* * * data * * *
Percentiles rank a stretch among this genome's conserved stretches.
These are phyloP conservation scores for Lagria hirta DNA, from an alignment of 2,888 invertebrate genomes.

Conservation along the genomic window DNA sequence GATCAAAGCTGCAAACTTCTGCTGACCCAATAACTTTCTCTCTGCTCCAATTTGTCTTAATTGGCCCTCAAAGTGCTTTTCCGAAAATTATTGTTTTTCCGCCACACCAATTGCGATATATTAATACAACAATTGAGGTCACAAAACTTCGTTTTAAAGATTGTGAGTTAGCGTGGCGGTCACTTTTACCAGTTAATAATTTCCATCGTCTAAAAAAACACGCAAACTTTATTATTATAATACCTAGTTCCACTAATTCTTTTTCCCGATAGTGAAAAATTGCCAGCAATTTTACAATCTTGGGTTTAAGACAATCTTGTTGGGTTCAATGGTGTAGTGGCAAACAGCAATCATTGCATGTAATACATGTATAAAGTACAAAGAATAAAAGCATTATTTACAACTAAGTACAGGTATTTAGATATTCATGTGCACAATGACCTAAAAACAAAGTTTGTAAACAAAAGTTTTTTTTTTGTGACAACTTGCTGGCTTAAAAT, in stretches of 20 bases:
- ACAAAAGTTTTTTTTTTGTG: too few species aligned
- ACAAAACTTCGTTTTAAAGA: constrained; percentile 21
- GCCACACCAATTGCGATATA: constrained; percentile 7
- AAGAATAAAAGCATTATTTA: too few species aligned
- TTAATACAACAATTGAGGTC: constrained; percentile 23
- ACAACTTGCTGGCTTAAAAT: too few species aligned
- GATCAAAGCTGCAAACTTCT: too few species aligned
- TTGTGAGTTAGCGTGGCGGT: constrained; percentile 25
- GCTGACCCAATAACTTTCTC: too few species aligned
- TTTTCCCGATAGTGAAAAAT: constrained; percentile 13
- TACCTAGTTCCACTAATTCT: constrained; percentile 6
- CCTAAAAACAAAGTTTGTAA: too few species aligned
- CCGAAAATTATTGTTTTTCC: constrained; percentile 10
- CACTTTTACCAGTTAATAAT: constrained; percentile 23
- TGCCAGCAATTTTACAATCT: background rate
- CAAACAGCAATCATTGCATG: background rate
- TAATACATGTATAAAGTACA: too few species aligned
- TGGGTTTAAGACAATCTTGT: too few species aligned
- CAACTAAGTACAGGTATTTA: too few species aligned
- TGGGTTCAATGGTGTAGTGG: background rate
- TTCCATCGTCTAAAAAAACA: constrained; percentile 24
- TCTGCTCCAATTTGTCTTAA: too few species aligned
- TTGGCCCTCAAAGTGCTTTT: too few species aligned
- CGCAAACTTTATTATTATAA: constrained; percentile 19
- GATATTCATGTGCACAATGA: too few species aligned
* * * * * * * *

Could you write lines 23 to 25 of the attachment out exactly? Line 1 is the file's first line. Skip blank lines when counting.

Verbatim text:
- TGGGTTCAATGGTGTAGTGG: background rate
- TTCCATCGTCTAAAAAAACA: constrained; percentile 24
- TCTGCTCCAATTTGTCTTAA: too few species aligned